The specification below, given by Turkish Flag Law, implies that the distance between (the left edge of) the inner circle of the crescent and a vertical line connecting the two pointed ends of the crescent is ​ G = 0.34875 G; thus, the left point of the star intrudes about 0.0154 G beyond that line.

Construction sheet
Letter Measure Length
G Width
A Distance between the centre of the outer crescent and the seam of the white band ​ G
B Diameter of the circle around the star ​ G
C Distance between the centres of the inner and outer circles of the crescent ​ G
D Diameter of the inner circle of the crescent ​ G
E Distance between the inner circle of the crescent and the circle around the star ​ G
F Diameter of the outer circle of the crescent ​ G
L Length ​ G
M Width of the white hem at the hoist ​ G

Display and use

The Turkish Flag in vertical format
The National Cockade of Turkey

State institutions

The flag is always displayed prominently in state institutions from schools to ministries. The Çankaya Mansion, Parliament, ministries, schools, military, councils, governors buildings, muhtars offices, bridges, airports, and every state owned building in the country features one or more Turkish flags.


On military uniforms the flag is displayed on a patch either on the right shoulder or on the front of the uniform. Helmets can display the flag too on the front or the sides. Flight suits, navy uniforms, Jandarma uniforms and others feature the flag on shoulder patches or helmets. Along with uniforms several emblems and patches display the flag with prominence or minor alteration.

Days of display

Turkey celebrates many national events such as battle victories and Republic Day. People come to the streets with their flags to celebrate such days. On other occasions the public uses the flag heavily when protesting or commemorating certain events or deaths respectively. Statues and monuments may be draped with the flag while marches and songs are played. On television screens the flag is displayed in celebration of such events too with the portrait of Atatürk next to it. The flag may also be presented at half staff in mourning of tragic events or important days.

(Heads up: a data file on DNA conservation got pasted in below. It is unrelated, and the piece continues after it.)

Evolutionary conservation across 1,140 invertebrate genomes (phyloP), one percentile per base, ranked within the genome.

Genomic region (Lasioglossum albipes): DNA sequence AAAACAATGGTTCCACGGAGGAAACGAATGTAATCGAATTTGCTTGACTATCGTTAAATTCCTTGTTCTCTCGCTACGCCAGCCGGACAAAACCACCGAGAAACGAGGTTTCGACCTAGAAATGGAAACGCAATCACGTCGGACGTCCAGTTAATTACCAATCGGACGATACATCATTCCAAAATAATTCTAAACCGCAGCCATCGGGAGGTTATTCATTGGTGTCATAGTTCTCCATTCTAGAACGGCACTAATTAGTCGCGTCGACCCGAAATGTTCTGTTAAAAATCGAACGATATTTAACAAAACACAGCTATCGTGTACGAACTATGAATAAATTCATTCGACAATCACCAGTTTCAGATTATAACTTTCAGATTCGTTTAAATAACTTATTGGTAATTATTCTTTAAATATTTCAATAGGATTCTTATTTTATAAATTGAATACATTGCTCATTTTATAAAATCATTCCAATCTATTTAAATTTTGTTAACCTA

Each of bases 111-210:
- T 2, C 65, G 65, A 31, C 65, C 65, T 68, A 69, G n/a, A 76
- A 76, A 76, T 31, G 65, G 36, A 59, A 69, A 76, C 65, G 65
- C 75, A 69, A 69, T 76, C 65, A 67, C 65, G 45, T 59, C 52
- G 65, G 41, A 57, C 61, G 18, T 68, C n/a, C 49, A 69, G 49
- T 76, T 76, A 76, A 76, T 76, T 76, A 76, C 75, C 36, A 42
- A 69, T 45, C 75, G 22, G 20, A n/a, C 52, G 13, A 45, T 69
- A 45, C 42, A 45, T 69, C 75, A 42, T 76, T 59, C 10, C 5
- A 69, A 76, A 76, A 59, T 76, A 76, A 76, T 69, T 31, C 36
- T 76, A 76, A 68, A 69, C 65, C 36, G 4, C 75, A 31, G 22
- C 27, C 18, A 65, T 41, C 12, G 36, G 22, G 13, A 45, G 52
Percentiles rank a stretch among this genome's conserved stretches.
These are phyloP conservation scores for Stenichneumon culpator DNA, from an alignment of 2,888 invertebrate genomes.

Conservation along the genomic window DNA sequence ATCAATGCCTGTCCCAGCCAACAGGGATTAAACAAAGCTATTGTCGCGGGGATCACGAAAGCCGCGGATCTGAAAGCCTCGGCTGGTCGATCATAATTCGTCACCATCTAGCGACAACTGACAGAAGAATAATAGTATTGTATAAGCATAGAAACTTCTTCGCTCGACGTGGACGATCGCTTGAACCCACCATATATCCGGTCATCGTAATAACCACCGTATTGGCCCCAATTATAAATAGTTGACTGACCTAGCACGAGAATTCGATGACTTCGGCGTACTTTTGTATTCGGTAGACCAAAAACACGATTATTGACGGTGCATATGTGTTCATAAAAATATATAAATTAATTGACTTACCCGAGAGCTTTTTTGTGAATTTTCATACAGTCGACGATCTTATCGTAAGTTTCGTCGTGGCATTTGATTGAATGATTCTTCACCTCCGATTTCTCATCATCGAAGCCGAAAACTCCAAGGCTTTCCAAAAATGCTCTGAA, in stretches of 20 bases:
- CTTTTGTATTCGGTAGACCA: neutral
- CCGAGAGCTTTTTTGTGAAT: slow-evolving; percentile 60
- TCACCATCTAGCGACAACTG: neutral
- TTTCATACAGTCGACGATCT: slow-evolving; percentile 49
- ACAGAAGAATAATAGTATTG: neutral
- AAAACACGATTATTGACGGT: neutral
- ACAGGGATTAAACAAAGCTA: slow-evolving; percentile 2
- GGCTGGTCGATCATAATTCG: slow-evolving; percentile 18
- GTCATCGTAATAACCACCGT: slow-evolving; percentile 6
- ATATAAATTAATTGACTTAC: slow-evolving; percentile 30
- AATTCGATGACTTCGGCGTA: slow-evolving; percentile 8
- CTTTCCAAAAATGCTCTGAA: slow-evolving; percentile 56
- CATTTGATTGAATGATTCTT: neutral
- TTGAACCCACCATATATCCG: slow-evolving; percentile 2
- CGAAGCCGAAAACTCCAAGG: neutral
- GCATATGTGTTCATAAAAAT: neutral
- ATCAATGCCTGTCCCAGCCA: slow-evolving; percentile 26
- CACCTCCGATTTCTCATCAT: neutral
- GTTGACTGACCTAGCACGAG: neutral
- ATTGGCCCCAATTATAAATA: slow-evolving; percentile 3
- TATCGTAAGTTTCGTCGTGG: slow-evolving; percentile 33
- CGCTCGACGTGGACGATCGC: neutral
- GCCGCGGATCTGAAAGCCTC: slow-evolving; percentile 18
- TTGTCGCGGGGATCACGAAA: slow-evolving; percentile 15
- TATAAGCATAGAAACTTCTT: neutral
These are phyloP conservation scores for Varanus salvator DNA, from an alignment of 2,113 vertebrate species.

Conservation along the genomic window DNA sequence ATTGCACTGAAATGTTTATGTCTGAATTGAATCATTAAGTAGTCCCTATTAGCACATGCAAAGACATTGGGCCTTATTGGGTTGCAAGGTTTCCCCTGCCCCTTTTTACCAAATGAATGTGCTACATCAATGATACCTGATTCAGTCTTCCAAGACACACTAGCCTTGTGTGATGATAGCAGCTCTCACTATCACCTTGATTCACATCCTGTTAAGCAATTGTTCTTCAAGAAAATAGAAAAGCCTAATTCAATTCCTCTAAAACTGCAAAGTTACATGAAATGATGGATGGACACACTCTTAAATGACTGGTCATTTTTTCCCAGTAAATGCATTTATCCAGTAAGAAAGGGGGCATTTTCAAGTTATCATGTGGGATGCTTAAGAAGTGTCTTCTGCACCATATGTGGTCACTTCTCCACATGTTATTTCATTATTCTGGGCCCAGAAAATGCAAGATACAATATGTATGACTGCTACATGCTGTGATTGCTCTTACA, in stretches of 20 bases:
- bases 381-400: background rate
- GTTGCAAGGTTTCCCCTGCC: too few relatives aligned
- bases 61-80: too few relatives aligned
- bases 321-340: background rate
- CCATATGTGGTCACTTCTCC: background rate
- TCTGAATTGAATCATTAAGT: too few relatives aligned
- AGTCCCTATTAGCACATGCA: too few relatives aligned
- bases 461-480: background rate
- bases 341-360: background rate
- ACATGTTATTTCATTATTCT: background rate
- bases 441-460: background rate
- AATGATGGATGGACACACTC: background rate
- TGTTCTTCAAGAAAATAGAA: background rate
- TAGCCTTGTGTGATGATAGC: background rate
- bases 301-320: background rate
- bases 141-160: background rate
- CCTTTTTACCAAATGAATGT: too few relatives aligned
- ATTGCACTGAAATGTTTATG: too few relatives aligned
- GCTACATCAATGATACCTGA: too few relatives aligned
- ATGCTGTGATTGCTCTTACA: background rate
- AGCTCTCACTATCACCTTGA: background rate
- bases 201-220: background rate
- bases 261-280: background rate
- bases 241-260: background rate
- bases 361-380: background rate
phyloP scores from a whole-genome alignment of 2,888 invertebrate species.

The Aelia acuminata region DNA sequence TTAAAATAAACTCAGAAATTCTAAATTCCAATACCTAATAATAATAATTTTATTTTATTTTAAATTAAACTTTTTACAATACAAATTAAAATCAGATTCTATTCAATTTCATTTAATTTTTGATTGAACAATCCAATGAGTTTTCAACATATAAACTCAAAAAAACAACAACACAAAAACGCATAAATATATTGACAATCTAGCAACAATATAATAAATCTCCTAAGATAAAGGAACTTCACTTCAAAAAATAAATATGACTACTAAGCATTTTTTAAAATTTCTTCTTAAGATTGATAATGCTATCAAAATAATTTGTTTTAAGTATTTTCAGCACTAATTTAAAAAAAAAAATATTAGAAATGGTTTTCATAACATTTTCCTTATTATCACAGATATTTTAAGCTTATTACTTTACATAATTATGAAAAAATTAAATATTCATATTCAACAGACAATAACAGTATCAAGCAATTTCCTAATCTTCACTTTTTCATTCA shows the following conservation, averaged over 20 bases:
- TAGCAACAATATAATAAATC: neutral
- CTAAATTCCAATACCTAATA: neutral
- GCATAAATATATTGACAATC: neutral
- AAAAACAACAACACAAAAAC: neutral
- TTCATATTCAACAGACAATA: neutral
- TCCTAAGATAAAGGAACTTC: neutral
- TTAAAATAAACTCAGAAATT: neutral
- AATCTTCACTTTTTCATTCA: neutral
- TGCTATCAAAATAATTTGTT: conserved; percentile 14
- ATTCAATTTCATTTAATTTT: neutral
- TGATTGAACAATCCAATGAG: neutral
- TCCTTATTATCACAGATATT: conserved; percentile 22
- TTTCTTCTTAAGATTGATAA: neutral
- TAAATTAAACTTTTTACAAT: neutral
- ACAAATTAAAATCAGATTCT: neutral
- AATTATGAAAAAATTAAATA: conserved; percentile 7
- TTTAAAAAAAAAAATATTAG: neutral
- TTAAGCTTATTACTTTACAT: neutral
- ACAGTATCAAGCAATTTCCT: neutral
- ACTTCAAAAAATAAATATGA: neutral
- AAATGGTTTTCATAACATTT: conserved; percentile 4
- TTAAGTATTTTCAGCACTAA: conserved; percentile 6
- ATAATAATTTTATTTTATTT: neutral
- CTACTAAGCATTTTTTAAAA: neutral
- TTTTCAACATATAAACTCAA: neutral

The flag has a prominent display on state and military funerals. A burial flag is always draped over the deceased coffin and is carried by the military police or relatives of the deceased. Soldiers of all types and the Presidential Guard also carry the coffin at times. Many attendees also feature the flag on their lapels along with an image of the deceased.


Notes and references

  1. ^ "Yurtd Yüksekö?retim Diplomalar? Denklik Yönetmeli?i". Mevzuat.meb.gov.tr. Retrieved 2017.
  2. ^ a b "Türk Bayra Kanunu" [Law on Turkish Flag] (PDF). Tbmm.gov.tr. Retrieved 2017.
  3. ^ Raw, Dr Laurence (2013-09-18). The Silk Road of Adaptation: Transformations across Disciplines and Cultures. Cambridge Scholars Publishing. p. 42. ISBN 9781443852890.
  4. ^ Lord Kinross, The Ottoman Centuries: The Rise and Fall of the Turkish Empire, Morrow Quill Paperbacks, 1977, pp 23-24, ISBN 978-0688080938

External links

  This article uses material from the Wikipedia page available here. It is released under the Creative Commons Attribution-Share-Alike License 3.0.